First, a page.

The journey of the heart should not be sentimentalised. In Scripture, the heart is not so much the seat of emotion as the seat of the will. To walk through the door of the heart is, therefore, to decide to undertake the journey that beckons once I have put my faith in Jesus. It is like Abraham who, we are told, decides to leave the world he knows as God has commanded (Gen 12:1). But then he has to decide again and again to follow the strange promptings of God as the journey unfolds. Abraham’s initial yes is a beginning, not an end. Mary is the same in the Gospel of Luke: her fiat is a beginning, not an end (1:38). There are many other decisions which lie beyond her first word. Mary, like Abraham, must make the strange, deep and long journey of the heart. She must walk through another door on the way to eternal life.
To walk through the door of the heart requires action. This means at least the following:
- committing to a discipline of prayer
- coming to know and love the Scripture
- entering more and more deeply into the sacramental life of the Church, especially the Eucharist
- loving and serving the poor
- joyfully disciplining the flesh.
This is the “narrow door” (Luke 13:24) because it is seriously counter-cultural. Yet the fact that it is narrow does not mean that it is not the door to eternal life.
In the Prologue of his Rule, St Benedict urges us “to run with hearts wide open”. The heart wide open is the heart that makes a decision without hesitation or qualification. It is the kind of decision we hear when Mary speaks her fiat to the angel Gabriel. It is a yes with no strings attached. To speak a word like Mary’s is what it means to walk, even run through the door of the heart.
Through the door of the world
Once we have walked through the door of faith and the door of the heart, the door of the world beckons; or rather, Christ beckons us to walk through the door of the world as he himself has: “Go out to all the world and tell the Good News”.
These days we cannot sit back and wait for others to walk through the door of the Church. One fact is that many Catholic people have never really walked through the door of the Church; they are baptised pagans. Another fact is that many Catholics no longer walk through the door of the Church; they have chosen other doors, not all of which lead to life, let alone eternal life. We could just sit back and lament such facts, refusing to walk through the door of the world and preferring to stay in some self-protective, inward-looking Church that would not be the Church at all, or at least not the Church of Jesus. His Church is a Church which not only has a mission but which is a mission. Mission is why he has called the Church into being and why he sustains the Church his Body from moment to moment.
The question therefore is this: If they – the many Catholics who have never come or those who have gone elsewhere, as well as the many who have had no contact of any kind with the Church – if they will not come to us, then how might we go to them? They have a right to hear the Good News of Jesus, which means that we have a duty to offer it to them. But how might that happen? The question is a challenge to our imagination and our courage. It challenges us to a kind of Copernican revolution which allows us to see that, just as the sun does not revolve around the earth, so too the world does not revolve around the Church. If the world will not come to the Church, then the Church must go to the world.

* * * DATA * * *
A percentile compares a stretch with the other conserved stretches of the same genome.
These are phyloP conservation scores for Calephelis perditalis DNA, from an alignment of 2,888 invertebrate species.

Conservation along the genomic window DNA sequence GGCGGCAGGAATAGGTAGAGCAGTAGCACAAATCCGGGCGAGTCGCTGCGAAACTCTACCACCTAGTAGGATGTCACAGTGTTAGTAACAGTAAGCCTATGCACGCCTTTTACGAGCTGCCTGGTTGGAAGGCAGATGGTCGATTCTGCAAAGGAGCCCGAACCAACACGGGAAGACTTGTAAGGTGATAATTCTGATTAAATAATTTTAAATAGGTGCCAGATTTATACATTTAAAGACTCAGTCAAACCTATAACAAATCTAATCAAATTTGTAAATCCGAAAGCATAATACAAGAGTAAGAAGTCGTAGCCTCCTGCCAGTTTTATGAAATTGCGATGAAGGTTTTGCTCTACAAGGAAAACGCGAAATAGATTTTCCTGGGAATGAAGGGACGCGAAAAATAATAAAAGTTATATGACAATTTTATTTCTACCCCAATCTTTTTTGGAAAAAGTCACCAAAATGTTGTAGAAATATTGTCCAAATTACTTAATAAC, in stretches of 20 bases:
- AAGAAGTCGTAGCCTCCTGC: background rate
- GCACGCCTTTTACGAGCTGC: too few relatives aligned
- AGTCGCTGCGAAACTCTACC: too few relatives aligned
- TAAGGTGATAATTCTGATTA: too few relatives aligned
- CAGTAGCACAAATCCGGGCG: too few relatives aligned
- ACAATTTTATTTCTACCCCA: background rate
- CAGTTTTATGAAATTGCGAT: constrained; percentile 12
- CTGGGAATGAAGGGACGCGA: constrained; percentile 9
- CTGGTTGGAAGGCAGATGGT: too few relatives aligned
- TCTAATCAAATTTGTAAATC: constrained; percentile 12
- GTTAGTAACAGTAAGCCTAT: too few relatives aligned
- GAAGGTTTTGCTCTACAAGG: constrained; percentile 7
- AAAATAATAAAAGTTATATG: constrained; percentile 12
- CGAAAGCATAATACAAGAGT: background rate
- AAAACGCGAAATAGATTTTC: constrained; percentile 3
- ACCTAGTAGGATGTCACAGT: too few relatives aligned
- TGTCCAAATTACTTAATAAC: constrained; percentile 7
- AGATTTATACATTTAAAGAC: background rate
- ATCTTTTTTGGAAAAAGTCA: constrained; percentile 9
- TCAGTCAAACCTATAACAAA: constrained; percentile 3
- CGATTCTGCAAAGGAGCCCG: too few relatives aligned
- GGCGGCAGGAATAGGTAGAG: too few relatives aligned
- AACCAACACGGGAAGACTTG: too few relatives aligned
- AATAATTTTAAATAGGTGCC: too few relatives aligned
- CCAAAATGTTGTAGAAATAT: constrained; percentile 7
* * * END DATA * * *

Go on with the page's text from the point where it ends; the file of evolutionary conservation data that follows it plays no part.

In these last weeks of the Year of Grace and Faith, I will be moving around the Archdiocese speaking of the call to a new evangelisation, a new outreach, a new surge of Gospel energy. People from Faith and Life will accompany me, and they will be responsible for the follow-up I am keen to see happen. I urge all of you to join me in this process, which will bring to an end the journey of grace and faith we began last year and mark the start of another journey on to the highways of the world, the journey called mission.
Through the final door
In the end, the door of faith, the door of the heart and the door of the world look to another door, the final entrance to eternal life. This is the door of heaven. The first three doors lead to this last one, which is the doorway home to Paradise, from which we exile ourselves because of sin and to which we must return by way of grace.
One of the splendid titles given to the Mother of Christ is porta caeli, the door of heaven. Mary, Our Lady of Grace and Woman of Faith, has accompanied us on our journey through this Year of Grace and Faith, and as the journey comes to an end, we look to her as “the Star of Evangelisation”. Mary it is who gives Jesus to the world, but she is also the one who leads the world to Jesus. Through the Virgin Mother, the light rose over the earth, and through her the earth comes to the light of the Lamb who shines for ever in the heavenly city, which needs no sun because the Lamb is its light (Rev 21:23). Through the woman who is porta caeli, we return to the Garden. When Jesus rises from the dead, he is the first one home to Paradise; Mary is the second when she is assumed body and soul into heaven, sharing fully in her Son’s Resurrection. Where they have gone, we are called to follow; and our task is to bring many others with us. We journey together or we do not journey at all; for the road is too risky for those who travel alone. But for those who travel together in love, led by Jesus and Mary, the road is the arduous and joyful path home to eternal life.
Most Rev Mark Coleridge
Archbishop of Brisbane
Released for 1 September 2013
Feast of Our Lady of the Southern Cross